Editorial: The businesses got it right
Published: December 28, 2012
AS THE Monterey Peninsula moves at
glacial speed towards a new water project, most of the attention
remains focussed on who will build it and where. But the most
critical issue is actually how big it should be.
There are a couple of reasons why size is the preeminent issue.
First of all, whether the project is desal only or a
combination of desal, wastewater reclamation and underground
storage, the water it produces is going to be very expensive.
Fortunately, desal plants and other water projects provide
economies of scale — that is, the more water they produce, the
cheaper the per-gallon cost. So the bigger the plant, the less
its impact will be on your monthly bills.
Even more important is the fact that only a large desal plant
will actually benefit the public. A small one will cost tons of
money without delivering anything tangible in return. And why
should the public be asked to pay hundreds of millions of
dollars for something that does them no good? They shouldn’t.
The Cal Am plan, you see, was produced under pressure from
environmentalists and does nothing more than replace Carmel
River water the state took away in 1995. And while the Cal Am
project would take care of the fish and the frogs in the river,
it would do nothing for people (except give them large bills to
That is no good. As pointed out by a coalition of local
business groups in a letter to the California Public Utilities
Commission last month, what this community requires is a desal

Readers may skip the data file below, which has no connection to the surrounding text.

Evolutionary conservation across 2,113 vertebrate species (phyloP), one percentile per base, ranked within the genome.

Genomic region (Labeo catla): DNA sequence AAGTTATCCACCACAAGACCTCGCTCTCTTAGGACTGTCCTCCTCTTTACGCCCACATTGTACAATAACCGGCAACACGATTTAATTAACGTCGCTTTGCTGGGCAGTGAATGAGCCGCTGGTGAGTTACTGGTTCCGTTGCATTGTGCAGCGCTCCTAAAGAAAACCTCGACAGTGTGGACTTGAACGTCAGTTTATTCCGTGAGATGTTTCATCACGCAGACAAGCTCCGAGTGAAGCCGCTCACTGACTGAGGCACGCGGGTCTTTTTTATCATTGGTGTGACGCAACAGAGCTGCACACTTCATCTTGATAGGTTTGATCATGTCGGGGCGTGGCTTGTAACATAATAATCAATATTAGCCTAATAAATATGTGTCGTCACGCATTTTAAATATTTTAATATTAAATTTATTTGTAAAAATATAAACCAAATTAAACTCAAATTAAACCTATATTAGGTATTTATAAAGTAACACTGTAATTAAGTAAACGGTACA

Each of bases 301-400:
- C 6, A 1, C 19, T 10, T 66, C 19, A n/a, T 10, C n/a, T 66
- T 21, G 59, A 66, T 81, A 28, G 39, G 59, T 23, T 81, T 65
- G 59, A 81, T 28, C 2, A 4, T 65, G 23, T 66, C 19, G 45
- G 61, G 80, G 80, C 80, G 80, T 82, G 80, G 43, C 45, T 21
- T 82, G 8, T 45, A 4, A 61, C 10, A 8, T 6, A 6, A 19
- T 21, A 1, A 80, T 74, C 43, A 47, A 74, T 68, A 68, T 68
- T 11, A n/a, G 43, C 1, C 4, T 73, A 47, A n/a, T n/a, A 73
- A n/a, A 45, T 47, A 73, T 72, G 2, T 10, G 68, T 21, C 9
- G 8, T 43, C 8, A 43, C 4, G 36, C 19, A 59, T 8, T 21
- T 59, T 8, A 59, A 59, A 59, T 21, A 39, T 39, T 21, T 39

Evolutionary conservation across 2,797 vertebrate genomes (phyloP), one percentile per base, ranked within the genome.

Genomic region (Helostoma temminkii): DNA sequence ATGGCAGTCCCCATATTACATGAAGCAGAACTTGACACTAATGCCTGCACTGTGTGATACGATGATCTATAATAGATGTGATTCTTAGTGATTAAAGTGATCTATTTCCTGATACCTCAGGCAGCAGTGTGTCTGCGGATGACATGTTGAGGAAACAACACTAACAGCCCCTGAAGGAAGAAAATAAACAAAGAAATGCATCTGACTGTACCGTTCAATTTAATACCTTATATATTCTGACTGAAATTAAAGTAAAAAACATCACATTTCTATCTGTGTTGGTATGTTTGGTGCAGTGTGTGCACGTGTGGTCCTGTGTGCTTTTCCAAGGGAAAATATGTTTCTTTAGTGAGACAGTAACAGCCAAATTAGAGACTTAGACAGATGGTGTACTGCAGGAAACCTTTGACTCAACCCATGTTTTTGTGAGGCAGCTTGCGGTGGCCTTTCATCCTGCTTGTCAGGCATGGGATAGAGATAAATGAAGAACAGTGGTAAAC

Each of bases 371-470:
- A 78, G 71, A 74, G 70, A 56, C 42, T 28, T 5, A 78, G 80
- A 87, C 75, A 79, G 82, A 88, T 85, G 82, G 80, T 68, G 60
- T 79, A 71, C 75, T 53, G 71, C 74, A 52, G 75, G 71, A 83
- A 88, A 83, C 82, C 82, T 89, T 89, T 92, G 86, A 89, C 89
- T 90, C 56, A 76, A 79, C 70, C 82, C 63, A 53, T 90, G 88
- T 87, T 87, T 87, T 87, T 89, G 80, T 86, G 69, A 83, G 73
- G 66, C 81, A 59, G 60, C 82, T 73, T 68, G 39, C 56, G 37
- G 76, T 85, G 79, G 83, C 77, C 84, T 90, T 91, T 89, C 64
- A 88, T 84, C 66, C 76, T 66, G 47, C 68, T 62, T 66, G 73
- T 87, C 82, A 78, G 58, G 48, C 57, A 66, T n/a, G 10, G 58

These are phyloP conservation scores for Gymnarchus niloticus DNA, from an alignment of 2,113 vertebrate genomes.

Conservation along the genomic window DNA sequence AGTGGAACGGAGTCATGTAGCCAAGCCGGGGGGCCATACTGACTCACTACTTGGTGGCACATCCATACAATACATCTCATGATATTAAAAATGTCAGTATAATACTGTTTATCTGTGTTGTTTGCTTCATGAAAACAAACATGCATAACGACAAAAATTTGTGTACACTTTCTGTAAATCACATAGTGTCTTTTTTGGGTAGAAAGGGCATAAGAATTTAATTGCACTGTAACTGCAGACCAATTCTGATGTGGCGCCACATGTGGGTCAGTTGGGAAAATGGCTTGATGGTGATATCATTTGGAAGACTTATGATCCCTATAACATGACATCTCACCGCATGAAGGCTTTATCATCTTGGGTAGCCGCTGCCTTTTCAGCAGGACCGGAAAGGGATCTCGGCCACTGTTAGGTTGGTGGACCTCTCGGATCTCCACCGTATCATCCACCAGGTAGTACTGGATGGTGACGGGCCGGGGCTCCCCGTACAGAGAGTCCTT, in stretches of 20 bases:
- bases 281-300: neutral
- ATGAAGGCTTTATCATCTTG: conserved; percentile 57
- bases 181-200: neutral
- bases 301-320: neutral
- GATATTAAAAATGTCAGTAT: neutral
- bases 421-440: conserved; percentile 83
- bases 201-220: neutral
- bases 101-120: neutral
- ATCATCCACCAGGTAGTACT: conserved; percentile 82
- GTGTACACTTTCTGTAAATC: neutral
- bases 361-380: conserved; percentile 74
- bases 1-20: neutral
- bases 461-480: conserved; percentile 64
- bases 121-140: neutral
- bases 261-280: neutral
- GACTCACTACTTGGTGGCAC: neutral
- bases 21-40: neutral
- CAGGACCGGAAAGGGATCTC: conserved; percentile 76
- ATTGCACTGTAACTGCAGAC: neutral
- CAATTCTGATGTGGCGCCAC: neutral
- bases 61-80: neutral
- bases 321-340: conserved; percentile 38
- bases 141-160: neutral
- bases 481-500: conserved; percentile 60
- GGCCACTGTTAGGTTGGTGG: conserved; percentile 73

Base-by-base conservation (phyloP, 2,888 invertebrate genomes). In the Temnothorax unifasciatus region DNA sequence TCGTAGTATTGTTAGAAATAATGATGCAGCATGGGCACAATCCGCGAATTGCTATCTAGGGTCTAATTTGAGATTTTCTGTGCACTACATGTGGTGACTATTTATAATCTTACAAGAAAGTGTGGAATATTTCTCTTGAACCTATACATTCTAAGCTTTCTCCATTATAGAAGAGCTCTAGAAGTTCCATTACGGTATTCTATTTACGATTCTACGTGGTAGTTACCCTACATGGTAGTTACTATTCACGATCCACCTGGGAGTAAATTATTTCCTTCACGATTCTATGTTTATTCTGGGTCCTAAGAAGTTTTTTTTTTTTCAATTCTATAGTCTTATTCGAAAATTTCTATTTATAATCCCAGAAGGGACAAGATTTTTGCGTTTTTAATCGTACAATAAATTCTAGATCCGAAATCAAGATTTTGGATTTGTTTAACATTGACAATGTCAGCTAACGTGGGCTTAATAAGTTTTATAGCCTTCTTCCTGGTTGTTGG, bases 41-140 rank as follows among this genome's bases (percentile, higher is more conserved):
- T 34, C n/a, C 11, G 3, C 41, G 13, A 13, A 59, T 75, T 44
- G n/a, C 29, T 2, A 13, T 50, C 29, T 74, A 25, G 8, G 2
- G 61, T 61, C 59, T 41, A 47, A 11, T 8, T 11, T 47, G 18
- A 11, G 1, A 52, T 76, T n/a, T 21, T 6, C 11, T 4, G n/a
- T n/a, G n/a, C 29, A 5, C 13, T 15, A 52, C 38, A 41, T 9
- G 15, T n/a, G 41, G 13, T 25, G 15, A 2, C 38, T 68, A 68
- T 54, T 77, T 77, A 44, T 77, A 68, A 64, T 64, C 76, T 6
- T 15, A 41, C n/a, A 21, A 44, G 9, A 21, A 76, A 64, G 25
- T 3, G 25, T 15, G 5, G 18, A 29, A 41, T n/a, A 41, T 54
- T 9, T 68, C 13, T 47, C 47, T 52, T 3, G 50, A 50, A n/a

plant large enough not only to take care of the river, but
provide for the basic needs of people in Carmel, Carmel Valley,
Pebble Beach, Pacific Grove, Monterey and Seaside.
“Wouldn’t it be wonderful to actually have enough water?” the
business groups ask. Yes, it would.
First of all, as the businesses point out, vacant legal lots of
record must be served. Scattered throughout every part of the
Monterey Peninsula are vacant lots with no water, which means
they can’t be used for anything. This is grossly unfair to the
owners of these lots. Furthermore, thousands of homeowners would
like to remodel and add a bathroom or two. Because of the water
shortage, they can’t.
Similarly, many commercial properties are vacant or underused
because of the water shortage. Downtown Carmel needs more
residents, which can only happen if apartments are added above
some stores. In Pacific Grove, the American Tin Cannery and
Holman Building should be transformed into mixed retail and
residential projects. Monterey wants to revitalize the Alvarado
Street corridor, and bring the Conference Center into the 21st
century. In every community there are businesses that would like
to expand to meet customer demand.
But none of this can happen because there is no water. And Cal
Am’s current project won’t let any of these things happen,
The decision about how big our water project should be will be
made by the California Public Utilities Commission. The business
coalition — consisting of local hotels, restaurants, commercial
property owners, contractors, realtors and chambers of commerce
— says the desal plant needs to be big enough to take care of
people as well as fish.
We heartily agree.